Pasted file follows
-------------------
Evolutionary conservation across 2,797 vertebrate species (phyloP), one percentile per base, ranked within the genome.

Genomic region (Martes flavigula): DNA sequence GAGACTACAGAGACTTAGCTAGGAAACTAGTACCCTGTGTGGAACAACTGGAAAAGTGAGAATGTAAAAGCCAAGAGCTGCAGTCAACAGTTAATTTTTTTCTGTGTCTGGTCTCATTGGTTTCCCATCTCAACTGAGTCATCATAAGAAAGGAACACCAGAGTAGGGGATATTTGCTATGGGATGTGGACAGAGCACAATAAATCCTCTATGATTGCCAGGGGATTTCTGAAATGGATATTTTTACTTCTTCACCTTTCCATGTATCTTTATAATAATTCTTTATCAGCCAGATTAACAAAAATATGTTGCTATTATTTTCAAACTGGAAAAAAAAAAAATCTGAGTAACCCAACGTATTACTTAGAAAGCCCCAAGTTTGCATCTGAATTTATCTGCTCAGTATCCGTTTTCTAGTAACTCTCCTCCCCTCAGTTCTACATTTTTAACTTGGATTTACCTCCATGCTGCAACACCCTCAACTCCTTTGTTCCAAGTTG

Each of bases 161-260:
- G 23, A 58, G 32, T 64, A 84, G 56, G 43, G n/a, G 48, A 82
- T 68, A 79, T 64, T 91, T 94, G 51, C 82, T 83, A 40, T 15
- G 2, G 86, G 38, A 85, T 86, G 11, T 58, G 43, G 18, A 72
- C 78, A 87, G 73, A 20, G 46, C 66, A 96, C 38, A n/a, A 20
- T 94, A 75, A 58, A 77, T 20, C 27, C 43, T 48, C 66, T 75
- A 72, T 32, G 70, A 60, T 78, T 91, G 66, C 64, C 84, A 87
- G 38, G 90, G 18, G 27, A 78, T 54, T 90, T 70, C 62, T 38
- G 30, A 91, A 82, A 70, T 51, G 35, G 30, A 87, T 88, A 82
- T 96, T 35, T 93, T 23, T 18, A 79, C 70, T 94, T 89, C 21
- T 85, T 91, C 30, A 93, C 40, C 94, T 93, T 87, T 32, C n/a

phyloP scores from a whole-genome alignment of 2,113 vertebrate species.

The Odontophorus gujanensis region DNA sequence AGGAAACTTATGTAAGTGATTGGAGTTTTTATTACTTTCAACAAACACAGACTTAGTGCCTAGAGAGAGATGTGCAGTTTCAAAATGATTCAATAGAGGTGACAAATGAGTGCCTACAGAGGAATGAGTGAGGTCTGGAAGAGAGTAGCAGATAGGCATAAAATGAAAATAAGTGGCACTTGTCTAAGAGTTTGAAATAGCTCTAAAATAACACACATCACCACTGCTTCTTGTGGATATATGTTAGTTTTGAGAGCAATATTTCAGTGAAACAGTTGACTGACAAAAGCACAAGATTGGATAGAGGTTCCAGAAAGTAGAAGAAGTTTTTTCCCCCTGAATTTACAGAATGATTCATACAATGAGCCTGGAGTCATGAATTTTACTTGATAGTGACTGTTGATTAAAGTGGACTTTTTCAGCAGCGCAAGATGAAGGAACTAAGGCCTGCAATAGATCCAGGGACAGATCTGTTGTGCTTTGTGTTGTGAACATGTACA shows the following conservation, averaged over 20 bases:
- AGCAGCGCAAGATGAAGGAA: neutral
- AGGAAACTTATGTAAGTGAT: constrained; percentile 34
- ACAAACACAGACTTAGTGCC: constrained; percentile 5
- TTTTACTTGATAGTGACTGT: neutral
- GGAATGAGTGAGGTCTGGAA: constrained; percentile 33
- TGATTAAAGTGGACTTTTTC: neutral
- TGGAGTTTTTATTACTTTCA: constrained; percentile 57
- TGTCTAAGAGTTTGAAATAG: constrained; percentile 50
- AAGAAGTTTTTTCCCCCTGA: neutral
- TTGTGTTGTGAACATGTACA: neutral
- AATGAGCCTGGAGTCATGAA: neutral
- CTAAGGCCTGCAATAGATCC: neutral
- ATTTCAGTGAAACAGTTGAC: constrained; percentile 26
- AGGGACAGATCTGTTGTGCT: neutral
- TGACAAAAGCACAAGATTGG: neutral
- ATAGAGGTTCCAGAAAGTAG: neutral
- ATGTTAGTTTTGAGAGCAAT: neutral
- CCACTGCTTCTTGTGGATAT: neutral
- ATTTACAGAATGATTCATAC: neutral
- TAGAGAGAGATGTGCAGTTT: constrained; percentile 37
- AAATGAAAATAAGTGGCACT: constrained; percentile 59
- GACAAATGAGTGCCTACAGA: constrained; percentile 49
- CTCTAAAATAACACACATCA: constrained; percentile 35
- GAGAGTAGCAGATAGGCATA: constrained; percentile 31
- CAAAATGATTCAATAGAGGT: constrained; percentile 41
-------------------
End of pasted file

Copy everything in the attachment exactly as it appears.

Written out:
Evolutionary conservation across 2,797 vertebrate species (phyloP), one percentile per base, ranked within the genome.

Genomic region (Martes flavigula): DNA sequence GAGACTACAGAGACTTAGCTAGGAAACTAGTACCCTGTGTGGAACAACTGGAAAAGTGAGAATGTAAAAGCCAAGAGCTGCAGTCAACAGTTAATTTTTTTCTGTGTCTGGTCTCATTGGTTTCCCATCTCAACTGAGTCATCATAAGAAAGGAACACCAGAGTAGGGGATATTTGCTATGGGATGTGGACAGAGCACAATAAATCCTCTATGATTGCCAGGGGATTTCTGAAATGGATATTTTTACTTCTTCACCTTTCCATGTATCTTTATAATAATTCTTTATCAGCCAGATTAACAAAAATATGTTGCTATTATTTTCAAACTGGAAAAAAAAAAAATCTGAGTAACCCAACGTATTACTTAGAAAGCCCCAAGTTTGCATCTGAATTTATCTGCTCAGTATCCGTTTTCTAGTAACTCTCCTCCCCTCAGTTCTACATTTTTAACTTGGATTTACCTCCATGCTGCAACACCCTCAACTCCTTTGTTCCAAGTTG

Each of bases 161-260:
- G 23, A 58, G 32, T 64, A 84, G 56, G 43, G n/a, G 48, A 82
- T 68, A 79, T 64, T 91, T 94, G 51, C 82, T 83, A 40, T 15
- G 2, G 86, G 38, A 85, T 86, G 11, T 58, G 43, G 18, A 72
- C 78, A 87, G 73, A 20, G 46, C 66, A 96, C 38, A n/a, A 20
- T 94, A 75, A 58, A 77, T 20, C 27, C 43, T 48, C 66, T 75
- A 72, T 32, G 70, A 60, T 78, T 91, G 66, C 64, C 84, A 87
- G 38, G 90, G 18, G 27, A 78, T 54, T 90, T 70, C 62, T 38
- G 30, A 91, A 82, A 70, T 51, G 35, G 30, A 87, T 88, A 82
- T 96, T 35, T 93, T 23, T 18, A 79, C 70, T 94, T 89, C 21
- T 85, T 91, C 30, A 93, C 40, C 94, T 93, T 87, T 32, C n/a

phyloP scores from a whole-genome alignment of 2,113 vertebrate species.

The Odontophorus gujanensis region DNA sequence AGGAAACTTATGTAAGTGATTGGAGTTTTTATTACTTTCAACAAACACAGACTTAGTGCCTAGAGAGAGATGTGCAGTTTCAAAATGATTCAATAGAGGTGACAAATGAGTGCCTACAGAGGAATGAGTGAGGTCTGGAAGAGAGTAGCAGATAGGCATAAAATGAAAATAAGTGGCACTTGTCTAAGAGTTTGAAATAGCTCTAAAATAACACACATCACCACTGCTTCTTGTGGATATATGTTAGTTTTGAGAGCAATATTTCAGTGAAACAGTTGACTGACAAAAGCACAAGATTGGATAGAGGTTCCAGAAAGTAGAAGAAGTTTTTTCCCCCTGAATTTACAGAATGATTCATACAATGAGCCTGGAGTCATGAATTTTACTTGATAGTGACTGTTGATTAAAGTGGACTTTTTCAGCAGCGCAAGATGAAGGAACTAAGGCCTGCAATAGATCCAGGGACAGATCTGTTGTGCTTTGTGTTGTGAACATGTACA shows the following conservation, averaged over 20 bases:
- AGCAGCGCAAGATGAAGGAA: neutral
- AGGAAACTTATGTAAGTGAT: constrained; percentile 34
- ACAAACACAGACTTAGTGCC: constrained; percentile 5
- TTTTACTTGATAGTGACTGT: neutral
- GGAATGAGTGAGGTCTGGAA: constrained; percentile 33
- TGATTAAAGTGGACTTTTTC: neutral
- TGGAGTTTTTATTACTTTCA: constrained; percentile 57
- TGTCTAAGAGTTTGAAATAG: constrained; percentile 50
- AAGAAGTTTTTTCCCCCTGA: neutral
- TTGTGTTGTGAACATGTACA: neutral
- AATGAGCCTGGAGTCATGAA: neutral
- CTAAGGCCTGCAATAGATCC: neutral
- ATTTCAGTGAAACAGTTGAC: constrained; percentile 26
- AGGGACAGATCTGTTGTGCT: neutral
- TGACAAAAGCACAAGATTGG: neutral
- ATAGAGGTTCCAGAAAGTAG: neutral
- ATGTTAGTTTTGAGAGCAAT: neutral
- CCACTGCTTCTTGTGGATAT: neutral
- ATTTACAGAATGATTCATAC: neutral
- TAGAGAGAGATGTGCAGTTT: constrained; percentile 37
- AAATGAAAATAAGTGGCACT: constrained; percentile 59
- GACAAATGAGTGCCTACAGA: constrained; percentile 49
- CTCTAAAATAACACACATCA: constrained; percentile 35
- GAGAGTAGCAGATAGGCATA: constrained; percentile 31
- CAAAATGATTCAATAGAGGT: constrained; percentile 41